(1) The 10th amendment to the United States constitution guarantees to the states and their people all powers not granted to the federal government elsewhere in the constitution and reserves to the state and people of Montana certain powers as they were understood at the time that Montana was admitted to statehood in 1889. The guaranty of those powers is a matter of contract between the state and people of Montana and the United States as of the time that the compact with the United States was agreed upon and adopted by Montana and the United States in 1889.

Now for the Second Amendment section of the Oklahoma Firearms Freedom Act bill: (2/7/11).

The Second Amendment to the United States Constitution reserves to the people the right to keep and bear arms as that right was understood at the time that Oklahoma was admitted to statehood in 1907, and the guaranty of the right is a matter of contract between the state and people of Oklahoma and the United States as of the time that the compact with the United States was agreed upon and adopted by Oklahoma and the United States in 1907; and…

Here the virtually identical wording of the South Carolina Firearms Freedom Act bill: (12/13/2012)

Whereas, the second amendment to the United States Constitution reserves to the people the right to keep and bear arms as that right was understood at the time that South Carolina was admitted to statehood in 1788, and the guaranty of the right is a matter of contract between the state and people of South Carolina and the United States as of the time that the compact with the United States was agreed upon and adopted by South Carolina and the United States in 1788; and…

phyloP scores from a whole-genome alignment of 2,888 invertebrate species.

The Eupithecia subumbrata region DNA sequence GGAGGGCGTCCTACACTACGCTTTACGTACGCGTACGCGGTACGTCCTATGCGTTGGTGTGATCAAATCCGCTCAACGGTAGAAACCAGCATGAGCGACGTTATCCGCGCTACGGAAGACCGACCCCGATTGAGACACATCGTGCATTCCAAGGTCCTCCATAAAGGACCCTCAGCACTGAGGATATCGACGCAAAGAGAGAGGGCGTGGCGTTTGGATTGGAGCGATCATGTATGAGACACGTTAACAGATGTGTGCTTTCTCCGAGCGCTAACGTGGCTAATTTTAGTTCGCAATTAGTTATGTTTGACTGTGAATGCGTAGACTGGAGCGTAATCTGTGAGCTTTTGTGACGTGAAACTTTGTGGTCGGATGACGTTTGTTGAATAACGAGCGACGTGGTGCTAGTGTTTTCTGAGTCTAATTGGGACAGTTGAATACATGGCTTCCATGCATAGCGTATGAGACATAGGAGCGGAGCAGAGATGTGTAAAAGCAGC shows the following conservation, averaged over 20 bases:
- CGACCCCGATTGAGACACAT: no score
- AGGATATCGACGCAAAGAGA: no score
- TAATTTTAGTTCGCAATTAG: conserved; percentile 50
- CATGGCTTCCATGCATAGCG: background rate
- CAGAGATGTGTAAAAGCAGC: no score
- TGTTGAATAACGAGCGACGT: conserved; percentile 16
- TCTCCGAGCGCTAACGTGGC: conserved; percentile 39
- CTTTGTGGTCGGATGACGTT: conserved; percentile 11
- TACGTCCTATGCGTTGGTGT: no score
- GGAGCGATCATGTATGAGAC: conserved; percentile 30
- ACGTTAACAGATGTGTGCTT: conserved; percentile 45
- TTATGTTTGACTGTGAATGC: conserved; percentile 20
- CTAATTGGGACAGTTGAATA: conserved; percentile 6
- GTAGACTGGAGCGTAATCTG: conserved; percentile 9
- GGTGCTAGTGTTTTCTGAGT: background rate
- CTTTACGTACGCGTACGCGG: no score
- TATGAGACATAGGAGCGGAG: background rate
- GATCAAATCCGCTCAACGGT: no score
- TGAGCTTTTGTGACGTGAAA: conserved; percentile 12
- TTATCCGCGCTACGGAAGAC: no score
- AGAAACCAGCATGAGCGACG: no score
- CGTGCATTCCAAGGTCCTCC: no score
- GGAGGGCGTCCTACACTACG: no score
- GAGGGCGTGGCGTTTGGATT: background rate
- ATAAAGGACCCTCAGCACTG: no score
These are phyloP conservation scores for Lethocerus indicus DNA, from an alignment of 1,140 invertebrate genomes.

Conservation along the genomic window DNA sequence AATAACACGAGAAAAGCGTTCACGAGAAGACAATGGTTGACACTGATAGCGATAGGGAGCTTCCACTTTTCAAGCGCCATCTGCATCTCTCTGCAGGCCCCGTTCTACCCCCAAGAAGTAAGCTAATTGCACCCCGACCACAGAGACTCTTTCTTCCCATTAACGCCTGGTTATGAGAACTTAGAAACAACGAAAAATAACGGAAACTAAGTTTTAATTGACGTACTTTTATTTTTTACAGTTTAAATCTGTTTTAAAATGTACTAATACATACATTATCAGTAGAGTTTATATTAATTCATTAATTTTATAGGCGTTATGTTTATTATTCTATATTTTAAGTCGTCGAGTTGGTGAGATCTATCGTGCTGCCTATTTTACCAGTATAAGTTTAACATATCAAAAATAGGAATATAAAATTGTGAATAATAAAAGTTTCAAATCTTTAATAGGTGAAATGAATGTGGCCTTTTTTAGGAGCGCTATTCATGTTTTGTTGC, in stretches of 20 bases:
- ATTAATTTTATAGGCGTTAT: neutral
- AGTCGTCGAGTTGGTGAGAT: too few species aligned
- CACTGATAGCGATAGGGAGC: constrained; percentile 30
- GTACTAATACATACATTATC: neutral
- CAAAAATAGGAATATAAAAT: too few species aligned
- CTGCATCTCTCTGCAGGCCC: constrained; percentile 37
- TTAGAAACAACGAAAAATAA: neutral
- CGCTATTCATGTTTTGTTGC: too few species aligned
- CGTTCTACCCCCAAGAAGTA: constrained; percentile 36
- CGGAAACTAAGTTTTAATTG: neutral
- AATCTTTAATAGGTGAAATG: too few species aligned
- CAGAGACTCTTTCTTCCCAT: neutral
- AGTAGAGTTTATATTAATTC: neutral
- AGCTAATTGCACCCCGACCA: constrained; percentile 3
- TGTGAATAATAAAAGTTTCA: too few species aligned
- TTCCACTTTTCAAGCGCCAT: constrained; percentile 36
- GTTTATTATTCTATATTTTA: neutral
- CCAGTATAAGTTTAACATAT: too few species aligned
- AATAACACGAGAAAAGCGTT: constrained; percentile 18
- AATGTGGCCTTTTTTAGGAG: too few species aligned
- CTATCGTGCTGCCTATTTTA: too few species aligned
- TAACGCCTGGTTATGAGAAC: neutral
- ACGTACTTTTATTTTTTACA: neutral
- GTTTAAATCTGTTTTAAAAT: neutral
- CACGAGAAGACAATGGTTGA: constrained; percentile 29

We don’t want to leave Sarah out. Here’s the Alaska Firearms Freedom Act Bill: 26th Legislature (2009-2010)

(4) The Second Amendment to the Constitution of the United States reserves to
the people the right to keep and bear arms as that right was intended at the time that Alaska was admitted to statehood in 1959, and the guaranty of the right is a matter of contract between the state and people of Alaska and the United States as of the time that the compact with the United States was agreed upon and adopted by Alaska and the United States in 1959.

You can play along by going to http://firearmsfreedomact.com/state-by-state/

Assorted court actions are inevitable and the “ef the Feds” crowd ain’t gonna be happy. There’s a little something called the ‘Commerce Clause’. Of course all the Bubba scholars out there realize that the Supreme Court has already decided that the clause allows the federal government regulatory powers over the manufacture of firearms in a given state. Translation; nullification nuttery notwithstanding, DC overrides all that FFA nonsense.

Of course all the elected attorney reps and senators were and are well aware of the Supremes reversal of U.S. v. Stewart that set the standard for federal regulation of guns sold intrastate. Bright didn’t get the memo as he continues to insist the feds can’t enforce their gun laws in an individual state. They can, Lee; they can! Follow Bright’s advice and you’re next abode will have visiting hours.

FFA is really just another ploy to capture the goober vote. And, of course, in my part of the country it works every time. I’m really getting weary of Deep South Congressional and state elections being decided at the point of a gun.